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Lease Fibrant? No: Voters need more information

Editor’s note: This column has been edited to remove the inaccurate assertion that Salisbury built Fibrant after the legislature changed the law affecting municipal broadband. The system was already in place.

By Larry Bowyer

Special to the Salisbury Post

Don’t you think it is a little strange that after all these years the citizens of Salisbury are finally being asked to vote and decide what needs to happen to Fibrant? It’s disturbing that the citizens don’t really have a choice.

Former Mayor Paul Woodson’s statement that the state of North Carolina prevented Salisbury from expanding Fibrant beyond the city limits is correct. However, the statement is incomplete. … The state changed its policies to prevent cities from going into the broadband business because several cities in North Carolina had tried going into competition with private industry for TV and internet and failed. The state did not want (other cities) to fall into the financially disastrous trap. …

I would love to think that the rental agreement with Hotwire is the answer to the Fibrant problem, but as a citizen, I would like to know what other options were on the table. The past City Council appointed a committee to determine what should be done with Fibrant. What happened to that committee’s report? When the group, met it was done in complete secrecy. I remember the newspaper reporting that all windows and doors were covered so that no one could see who the group was talking with.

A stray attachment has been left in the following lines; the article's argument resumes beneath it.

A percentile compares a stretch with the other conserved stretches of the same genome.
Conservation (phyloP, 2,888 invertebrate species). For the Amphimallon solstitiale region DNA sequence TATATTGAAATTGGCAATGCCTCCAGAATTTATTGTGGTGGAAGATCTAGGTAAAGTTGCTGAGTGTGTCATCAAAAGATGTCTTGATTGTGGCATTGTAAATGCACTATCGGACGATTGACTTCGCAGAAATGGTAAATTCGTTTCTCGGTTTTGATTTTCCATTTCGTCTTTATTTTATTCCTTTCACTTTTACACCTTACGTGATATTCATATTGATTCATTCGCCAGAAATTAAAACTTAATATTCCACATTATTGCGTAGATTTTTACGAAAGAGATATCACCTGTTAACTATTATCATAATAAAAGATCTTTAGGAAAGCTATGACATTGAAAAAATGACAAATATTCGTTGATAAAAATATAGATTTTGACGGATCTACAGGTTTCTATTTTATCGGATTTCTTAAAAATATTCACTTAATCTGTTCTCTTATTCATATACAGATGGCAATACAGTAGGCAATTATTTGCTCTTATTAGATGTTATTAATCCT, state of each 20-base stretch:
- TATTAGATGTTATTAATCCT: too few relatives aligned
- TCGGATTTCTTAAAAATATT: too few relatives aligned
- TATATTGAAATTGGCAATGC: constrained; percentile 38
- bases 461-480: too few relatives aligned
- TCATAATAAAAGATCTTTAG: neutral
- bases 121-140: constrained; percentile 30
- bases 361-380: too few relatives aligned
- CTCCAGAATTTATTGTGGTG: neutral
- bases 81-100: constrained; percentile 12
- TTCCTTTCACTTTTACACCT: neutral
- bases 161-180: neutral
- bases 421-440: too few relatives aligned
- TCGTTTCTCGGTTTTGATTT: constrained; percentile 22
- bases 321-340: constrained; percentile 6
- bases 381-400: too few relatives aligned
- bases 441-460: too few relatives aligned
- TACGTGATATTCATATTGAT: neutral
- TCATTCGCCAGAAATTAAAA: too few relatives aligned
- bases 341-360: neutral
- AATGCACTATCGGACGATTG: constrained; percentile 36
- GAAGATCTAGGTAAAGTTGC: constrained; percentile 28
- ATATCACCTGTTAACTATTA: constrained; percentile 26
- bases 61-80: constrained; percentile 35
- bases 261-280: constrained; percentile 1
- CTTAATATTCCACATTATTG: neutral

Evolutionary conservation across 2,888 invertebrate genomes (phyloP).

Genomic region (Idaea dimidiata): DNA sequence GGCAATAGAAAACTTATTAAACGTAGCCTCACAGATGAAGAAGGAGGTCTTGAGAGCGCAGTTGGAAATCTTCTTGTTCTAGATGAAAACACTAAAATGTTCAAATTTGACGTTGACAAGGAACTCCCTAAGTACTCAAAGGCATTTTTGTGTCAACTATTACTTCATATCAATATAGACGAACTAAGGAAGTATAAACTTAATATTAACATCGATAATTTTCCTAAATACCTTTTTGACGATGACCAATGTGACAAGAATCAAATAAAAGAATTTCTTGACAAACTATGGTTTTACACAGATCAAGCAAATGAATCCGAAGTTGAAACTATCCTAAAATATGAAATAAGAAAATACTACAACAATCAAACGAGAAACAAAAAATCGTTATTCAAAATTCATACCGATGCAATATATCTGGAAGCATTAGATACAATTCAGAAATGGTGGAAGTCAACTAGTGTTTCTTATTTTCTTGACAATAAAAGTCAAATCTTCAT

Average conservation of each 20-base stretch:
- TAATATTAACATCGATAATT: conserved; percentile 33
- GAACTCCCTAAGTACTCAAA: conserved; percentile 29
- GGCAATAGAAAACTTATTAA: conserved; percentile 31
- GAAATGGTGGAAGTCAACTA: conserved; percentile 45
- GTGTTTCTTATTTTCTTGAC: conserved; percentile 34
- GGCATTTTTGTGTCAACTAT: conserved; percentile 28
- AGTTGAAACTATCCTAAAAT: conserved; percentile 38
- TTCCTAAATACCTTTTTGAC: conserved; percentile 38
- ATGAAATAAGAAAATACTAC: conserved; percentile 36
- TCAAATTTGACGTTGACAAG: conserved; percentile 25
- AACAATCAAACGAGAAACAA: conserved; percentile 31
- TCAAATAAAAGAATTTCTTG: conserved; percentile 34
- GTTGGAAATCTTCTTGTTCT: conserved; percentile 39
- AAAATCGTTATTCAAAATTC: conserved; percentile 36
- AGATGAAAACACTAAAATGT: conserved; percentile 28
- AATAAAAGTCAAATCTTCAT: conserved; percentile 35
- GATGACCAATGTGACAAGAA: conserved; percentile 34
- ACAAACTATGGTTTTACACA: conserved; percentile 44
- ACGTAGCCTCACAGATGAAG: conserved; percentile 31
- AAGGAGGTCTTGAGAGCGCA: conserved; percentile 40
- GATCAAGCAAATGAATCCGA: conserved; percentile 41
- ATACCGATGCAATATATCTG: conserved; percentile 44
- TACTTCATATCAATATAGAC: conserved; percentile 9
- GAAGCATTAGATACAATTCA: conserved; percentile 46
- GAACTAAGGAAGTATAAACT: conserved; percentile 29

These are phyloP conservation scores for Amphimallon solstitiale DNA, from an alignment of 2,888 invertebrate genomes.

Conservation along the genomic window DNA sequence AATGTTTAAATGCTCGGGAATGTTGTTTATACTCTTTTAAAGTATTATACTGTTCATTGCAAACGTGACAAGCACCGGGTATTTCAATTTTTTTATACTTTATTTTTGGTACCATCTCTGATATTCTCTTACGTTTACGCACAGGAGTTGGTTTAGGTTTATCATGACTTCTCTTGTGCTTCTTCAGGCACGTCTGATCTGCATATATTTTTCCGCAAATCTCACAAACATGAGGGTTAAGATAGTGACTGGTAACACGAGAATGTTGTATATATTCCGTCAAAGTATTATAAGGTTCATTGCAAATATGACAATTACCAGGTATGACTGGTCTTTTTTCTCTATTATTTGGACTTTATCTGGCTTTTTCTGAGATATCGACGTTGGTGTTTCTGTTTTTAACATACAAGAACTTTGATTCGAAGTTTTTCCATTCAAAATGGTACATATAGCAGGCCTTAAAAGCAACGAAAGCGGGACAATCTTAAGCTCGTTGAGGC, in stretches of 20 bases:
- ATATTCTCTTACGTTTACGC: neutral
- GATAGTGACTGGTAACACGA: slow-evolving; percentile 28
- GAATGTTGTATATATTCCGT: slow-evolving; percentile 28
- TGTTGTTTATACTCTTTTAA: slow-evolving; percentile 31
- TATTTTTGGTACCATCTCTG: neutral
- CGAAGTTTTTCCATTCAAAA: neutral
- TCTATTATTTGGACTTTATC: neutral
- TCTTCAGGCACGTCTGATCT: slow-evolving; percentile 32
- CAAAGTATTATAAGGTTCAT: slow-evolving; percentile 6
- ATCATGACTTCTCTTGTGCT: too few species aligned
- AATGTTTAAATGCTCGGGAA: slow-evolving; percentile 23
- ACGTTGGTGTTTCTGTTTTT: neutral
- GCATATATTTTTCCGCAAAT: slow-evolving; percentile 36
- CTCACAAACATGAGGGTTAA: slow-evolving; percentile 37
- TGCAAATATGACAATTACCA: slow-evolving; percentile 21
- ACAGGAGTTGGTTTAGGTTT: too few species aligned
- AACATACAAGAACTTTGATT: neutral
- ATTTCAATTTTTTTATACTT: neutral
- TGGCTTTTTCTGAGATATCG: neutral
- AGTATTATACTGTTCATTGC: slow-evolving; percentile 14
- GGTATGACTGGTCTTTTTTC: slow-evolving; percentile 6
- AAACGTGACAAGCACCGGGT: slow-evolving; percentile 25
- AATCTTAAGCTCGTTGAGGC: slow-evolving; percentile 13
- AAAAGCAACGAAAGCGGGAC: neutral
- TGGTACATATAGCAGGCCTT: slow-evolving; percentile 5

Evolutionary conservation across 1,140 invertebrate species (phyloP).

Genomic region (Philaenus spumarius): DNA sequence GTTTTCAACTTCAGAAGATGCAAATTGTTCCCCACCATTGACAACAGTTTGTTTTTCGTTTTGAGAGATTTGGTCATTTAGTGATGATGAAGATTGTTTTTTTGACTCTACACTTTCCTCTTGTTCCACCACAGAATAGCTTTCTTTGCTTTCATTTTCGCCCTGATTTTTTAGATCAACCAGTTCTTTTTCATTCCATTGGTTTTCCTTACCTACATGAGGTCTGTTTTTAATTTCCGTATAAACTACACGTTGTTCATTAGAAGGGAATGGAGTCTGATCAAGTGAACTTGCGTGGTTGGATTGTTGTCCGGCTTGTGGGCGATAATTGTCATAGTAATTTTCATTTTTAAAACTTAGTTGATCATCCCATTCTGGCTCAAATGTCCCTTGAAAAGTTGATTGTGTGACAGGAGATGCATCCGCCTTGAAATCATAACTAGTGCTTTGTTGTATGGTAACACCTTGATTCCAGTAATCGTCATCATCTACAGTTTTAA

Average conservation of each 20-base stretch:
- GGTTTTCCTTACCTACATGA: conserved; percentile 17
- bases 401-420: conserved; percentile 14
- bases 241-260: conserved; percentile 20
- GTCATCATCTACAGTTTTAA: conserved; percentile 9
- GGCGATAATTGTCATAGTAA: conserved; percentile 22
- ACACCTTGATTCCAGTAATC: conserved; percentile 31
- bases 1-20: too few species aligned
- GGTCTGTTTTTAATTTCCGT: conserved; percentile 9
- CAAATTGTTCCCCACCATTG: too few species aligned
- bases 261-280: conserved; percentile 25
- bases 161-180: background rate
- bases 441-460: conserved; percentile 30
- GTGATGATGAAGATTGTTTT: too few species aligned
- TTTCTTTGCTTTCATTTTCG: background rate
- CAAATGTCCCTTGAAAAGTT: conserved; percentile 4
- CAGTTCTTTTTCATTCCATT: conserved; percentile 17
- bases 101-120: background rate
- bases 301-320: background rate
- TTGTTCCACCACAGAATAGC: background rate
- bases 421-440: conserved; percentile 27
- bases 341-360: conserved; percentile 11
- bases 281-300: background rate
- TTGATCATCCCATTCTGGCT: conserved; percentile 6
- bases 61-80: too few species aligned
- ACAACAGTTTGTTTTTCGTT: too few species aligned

Everything was a secret until the city announced its decision to go with Hotwire. We were told that several companies were interested, but we never heard about their offers. Did any company offer to buy Fibrant or offer to buy the Fibrant equipment? We don’t know.

The offer we have from Hotwire certainly does not look like a good deal. Our loan interest rate is going up, and we have no minimum guarantee of rental payment, and we know some folks will lose their jobs. In what world is that a good deal? Was there an offer to buy Fibrant out right? Even at a “fire sale” price, that might be a better option. The point is that we were never shown the options.

Asking the citizens to vote “Yes” to the Fibrant rental agreement is a forced choice. It is as though the city now suddenly wants an “our decision” rather than what we have had, which was a “their decision.” If Hotwire doesn’t work out, and most likely it will not, then the folks who got us into this mess in the first place have an out. The citizens’ “yes” vote gives them a way to save face.

I want to see the city get out of this financial burden as much as anyone, but if I am being asked to vote, I want enough information to make an informed decision. In my opinion, we have not been given enough information or enough options.

Larry Bowyer is a resident of Salisbury.

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